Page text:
How English Works: A Linguistic Introduction by Anne Curzan and Michael Adams

Posted November 29, 2017 in Book Review / 0 Comments

How English Works: A Linguistic Introduction by Anne Curzan and Michael AdamsHow English Works: A Linguistic Introduction by Anne Curzan, Michael Adams
Published by Prentice Hall on January 1st 2012
Genres: Nonfiction, Linguistics
Pages: 544
Format: Paperback
Source: Borrowed
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A major introductory language/linguistics textbook written specifically for English and Education majors, this book is an engaging introduction to the structure of English, general theories in linguistics, and important issues in sociolinguistics. This accessible text provides more extensive coverage of issues of particular interest to English and Education majors. Tapping into our natural curiosity about language, it invites all students to connect academic linguistics to everyday use of the English language and to become active participants in the construction of linguistic knowledge. The second edition provides updated examples of language change--including new slang and other word coinages, grammatical developments, and sound changes--as well as new research findings on American dialects, language acquisition, language evolution, eggcorns, English and the Internet, and much more.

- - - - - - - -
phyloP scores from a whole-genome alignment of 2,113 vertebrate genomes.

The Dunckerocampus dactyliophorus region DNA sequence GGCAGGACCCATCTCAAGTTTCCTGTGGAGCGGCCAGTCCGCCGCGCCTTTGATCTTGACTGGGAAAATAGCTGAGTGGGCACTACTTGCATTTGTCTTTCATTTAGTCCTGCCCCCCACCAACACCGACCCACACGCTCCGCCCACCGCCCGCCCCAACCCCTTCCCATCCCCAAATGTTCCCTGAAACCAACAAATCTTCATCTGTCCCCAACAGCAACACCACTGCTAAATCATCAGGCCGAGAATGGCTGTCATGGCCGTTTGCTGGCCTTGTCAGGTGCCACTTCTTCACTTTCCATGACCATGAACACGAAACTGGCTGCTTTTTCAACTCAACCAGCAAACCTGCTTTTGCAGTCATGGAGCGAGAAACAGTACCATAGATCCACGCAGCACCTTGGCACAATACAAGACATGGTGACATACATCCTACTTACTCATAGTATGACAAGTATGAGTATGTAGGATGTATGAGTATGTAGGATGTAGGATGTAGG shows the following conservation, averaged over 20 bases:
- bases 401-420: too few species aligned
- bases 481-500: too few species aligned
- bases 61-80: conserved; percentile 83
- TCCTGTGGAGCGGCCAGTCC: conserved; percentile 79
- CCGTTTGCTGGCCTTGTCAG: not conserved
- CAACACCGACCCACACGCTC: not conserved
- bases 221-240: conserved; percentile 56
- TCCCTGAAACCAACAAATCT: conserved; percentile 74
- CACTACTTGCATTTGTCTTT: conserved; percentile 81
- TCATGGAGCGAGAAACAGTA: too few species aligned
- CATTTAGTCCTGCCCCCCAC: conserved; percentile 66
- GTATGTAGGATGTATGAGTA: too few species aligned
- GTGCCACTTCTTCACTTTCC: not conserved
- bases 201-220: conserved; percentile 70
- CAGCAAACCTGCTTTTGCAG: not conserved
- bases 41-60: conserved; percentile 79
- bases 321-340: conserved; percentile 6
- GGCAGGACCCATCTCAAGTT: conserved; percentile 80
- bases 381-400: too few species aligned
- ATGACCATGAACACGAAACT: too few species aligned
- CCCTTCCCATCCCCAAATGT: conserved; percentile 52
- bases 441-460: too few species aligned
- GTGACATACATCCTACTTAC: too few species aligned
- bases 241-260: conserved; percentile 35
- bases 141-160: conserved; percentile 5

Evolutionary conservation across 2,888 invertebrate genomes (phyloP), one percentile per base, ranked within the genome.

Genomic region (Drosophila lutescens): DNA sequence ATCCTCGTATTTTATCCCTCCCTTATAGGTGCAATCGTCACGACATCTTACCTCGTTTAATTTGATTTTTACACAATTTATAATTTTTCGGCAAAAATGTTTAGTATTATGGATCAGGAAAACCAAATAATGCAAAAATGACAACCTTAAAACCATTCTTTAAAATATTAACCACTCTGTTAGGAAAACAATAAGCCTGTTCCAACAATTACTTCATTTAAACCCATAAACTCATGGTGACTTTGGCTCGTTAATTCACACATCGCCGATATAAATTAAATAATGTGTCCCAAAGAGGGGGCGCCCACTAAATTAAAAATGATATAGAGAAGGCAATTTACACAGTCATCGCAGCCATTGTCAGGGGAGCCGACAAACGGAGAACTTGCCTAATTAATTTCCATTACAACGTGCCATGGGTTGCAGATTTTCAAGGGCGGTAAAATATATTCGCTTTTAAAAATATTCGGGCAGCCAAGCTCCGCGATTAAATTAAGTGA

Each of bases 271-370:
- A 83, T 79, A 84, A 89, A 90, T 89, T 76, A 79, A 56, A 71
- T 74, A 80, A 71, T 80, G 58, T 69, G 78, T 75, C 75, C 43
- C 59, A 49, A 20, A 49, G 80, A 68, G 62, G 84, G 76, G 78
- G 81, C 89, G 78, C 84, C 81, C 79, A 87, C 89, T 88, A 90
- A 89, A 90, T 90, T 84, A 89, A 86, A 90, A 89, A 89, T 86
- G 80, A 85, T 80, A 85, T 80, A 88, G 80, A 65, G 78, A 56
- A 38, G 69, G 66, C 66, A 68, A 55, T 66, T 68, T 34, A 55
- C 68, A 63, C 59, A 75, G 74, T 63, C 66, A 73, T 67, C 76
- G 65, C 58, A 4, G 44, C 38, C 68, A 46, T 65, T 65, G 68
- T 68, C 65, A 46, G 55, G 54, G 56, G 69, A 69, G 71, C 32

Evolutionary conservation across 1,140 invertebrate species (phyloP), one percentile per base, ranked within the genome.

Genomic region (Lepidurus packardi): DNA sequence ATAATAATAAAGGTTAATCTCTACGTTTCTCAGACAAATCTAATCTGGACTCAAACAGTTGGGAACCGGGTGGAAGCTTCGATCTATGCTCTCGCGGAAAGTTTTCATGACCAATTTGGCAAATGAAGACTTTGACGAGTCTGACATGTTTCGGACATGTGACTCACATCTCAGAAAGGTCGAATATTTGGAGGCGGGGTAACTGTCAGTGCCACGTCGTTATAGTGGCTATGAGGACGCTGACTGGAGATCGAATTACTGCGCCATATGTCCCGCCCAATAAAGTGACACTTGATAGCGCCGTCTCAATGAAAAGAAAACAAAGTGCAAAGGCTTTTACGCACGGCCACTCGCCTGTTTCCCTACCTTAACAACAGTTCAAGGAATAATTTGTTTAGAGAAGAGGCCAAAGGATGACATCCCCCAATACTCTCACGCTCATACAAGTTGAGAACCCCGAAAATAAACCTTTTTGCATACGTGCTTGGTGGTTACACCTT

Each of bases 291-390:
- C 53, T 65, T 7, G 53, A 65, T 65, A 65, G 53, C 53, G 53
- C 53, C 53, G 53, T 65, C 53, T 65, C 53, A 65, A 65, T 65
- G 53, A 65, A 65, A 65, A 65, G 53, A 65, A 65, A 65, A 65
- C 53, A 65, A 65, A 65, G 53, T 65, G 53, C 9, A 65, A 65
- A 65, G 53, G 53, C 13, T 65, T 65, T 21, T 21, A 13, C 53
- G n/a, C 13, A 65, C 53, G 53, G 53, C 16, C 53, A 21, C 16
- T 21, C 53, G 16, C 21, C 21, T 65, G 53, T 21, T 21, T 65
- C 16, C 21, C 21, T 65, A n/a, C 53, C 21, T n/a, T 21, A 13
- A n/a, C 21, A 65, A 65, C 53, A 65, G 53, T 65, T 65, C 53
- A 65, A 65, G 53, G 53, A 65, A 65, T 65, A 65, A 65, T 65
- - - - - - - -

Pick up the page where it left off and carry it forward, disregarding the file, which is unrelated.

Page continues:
Main points

This was one of my textbooks for my Intro to the Study of Language class. It’s a brilliant textbook and I recommend it. The authors write with personality and the information is conveyed really effectively. It covers the very fundamental aspects of language, primarily the English language (but it also explains the IPA). It talks about phonology, morphology, syntax, pragmatics, semantics, you name it. It finishes up with a very brief history of English (Old English, Middle English, Early Modern English, and Modern English) and a few thoughts on how it might be in the future. This is one of the few books I’ve read that really goes into the most basic aspects of grammar and syntax and for that I find it invaluable. I do think that the authors get a little too friendly at times and the editing wasn’t perfect, but as an introduction to the language I think it does an overall marvellous job. It also makes a grand effort to cover all types of English, from Standard to nonstandard, American to British (and Canadian, Australian, and others), and regional dialects to accents. There is even some philosophy in here too, as well as the science of language acquisition. It really covers a broad range of topics and for that it is worth the price. It’s not a resource I would consult regularly, but if I need a refresher on a specific topic (I can see myself brushing up on the IPA frequently) it’s good to have on hand. There are also many topics in it that I’d love to discuss further in a blog post or essay. This has been one of my most useful textbooks for any class, but I might be biased since I love the English language so much.

  reaction upon finishing

Oh no, it’s over!

this book in one word




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